[note: I'm big on the mixed-heritage thing--partly because I think there are many of us who may be "monoracial" but have experiences that are multicultural, even more than the usual push-pull of the U.S. color line. For example, at a recent academic conference workshop, I told the organizer that while I didn't identify as mixed-race, I also never felt comfortable as Chinese American because my mother's Jamaican cultural background and nationality made me *feel* like I had grown up Jamaican--at least as much Jamaican as Chinese in terms of food, cultural referents, and family members who identified as such. The organizer noted that many transnational adoptees also share similar sentiments, and that a former student of hers who grew up Japanese in Peru but was now living in the U.S. also felt distinctly dislocated and "mixed" although he appeared to be a monoracial individual. And Sang-shil at Land of the Not-So-Calm has a great post about the differences between Korean American identification and Korean adoptee identification.

*Ignoring race, not talking about race, not discussing issues of race will not make racism go away. A letter to the editor of Newsweek magazine recently suggested that people should stop focusing on Obama's race because more people were worried about the economy and war in Iraq and could care less about his racial identity--and that it's our inability to let go of race that is causing the problem.

And while I agree that there are issues that certainly seem like they should be front and center, like the economy, the war, and I'd add the environment, believing that if we stop focusing on an issue it will disappear is simply naive. Someone's "race" isn't the problem--racism is. But getting everyone to agree on what racism looks like and to understand that it will look and feel different for different people depending on life experience, what you look like, where you were raised, who your family is, what social group you hang out with, your gender, sexuality, income, level of education, height, weight, and host of other factors too long to get into...PEOPLE! HUMANS ARE COMPLEX! AND RACE IS COMPLICATED! AND RACISM HAS BEEN AROUND THE WORLD FOR A LONG, LONG, LONG TIME AND KNOWS HOW TO MUTATE. Trust me, if I thought that not talking about race would end racism, I'd have shut up a long time ago and started to blog about my dog and would have written my dissertation on Jane Austen (whom I love--don't bash Jane!).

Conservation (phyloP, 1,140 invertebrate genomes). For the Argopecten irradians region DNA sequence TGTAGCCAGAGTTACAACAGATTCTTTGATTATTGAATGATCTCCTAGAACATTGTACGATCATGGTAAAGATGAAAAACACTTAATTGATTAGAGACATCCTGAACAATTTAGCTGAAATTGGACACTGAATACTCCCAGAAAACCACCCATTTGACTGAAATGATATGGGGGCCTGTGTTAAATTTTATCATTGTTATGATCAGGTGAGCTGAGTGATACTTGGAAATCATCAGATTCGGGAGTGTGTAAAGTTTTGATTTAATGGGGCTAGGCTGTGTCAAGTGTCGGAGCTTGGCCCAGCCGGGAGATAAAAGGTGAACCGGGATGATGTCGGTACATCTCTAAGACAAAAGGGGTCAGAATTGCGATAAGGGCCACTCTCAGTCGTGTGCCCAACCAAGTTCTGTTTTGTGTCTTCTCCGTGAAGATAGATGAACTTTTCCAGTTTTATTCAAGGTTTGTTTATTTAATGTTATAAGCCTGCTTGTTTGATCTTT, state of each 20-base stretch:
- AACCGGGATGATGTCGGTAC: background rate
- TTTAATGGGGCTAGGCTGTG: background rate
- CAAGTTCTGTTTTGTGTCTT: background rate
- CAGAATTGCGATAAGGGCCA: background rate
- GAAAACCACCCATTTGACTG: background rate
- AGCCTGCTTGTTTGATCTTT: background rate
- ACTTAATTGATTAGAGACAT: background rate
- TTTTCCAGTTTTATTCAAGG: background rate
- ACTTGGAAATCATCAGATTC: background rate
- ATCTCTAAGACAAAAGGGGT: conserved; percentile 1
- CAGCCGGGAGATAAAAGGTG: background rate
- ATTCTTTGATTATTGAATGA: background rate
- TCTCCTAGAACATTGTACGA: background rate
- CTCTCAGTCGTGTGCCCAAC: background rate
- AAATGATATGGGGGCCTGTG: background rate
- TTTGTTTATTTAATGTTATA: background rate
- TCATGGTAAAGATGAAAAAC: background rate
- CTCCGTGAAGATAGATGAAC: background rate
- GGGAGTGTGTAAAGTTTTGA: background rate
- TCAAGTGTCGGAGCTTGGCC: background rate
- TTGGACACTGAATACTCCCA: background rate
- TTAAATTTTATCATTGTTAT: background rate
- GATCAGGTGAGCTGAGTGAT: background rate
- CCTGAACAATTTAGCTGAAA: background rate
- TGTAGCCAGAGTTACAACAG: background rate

OK, enough from me. I'd love to hear what YOU think. I'd love to hear from a variety of voices--from people around the U.S. but also around the world. From people who identify as bi- or multi-racial. Obama supporters or Clinton supporters or even McCain supporters (are there McCain supporters reading this blog? do you feel marginalized here? Really, this is a welcome space, although I could understand why you may not want to leave a comment on such a lefty-liberal blog).

What kind of first is Obama? Is it naive to think that people can choose to identify however they want? Are some identities harder than others for people to accept? And why do we keep wondering about Obama's identity and not McCains? Is it really that obvious what McCain's "race" is?

12 comments:

marymansour said...

That sort of resembles the conundrum of the zebra stripes. black on white or white on black? All I know is that Barack Obama is a miracle that came along in time to save our country.

Matt said...

I really like that you say Obama is both black and bi-racial. The Racialicious comments especially point to how these things are set against each other artificially.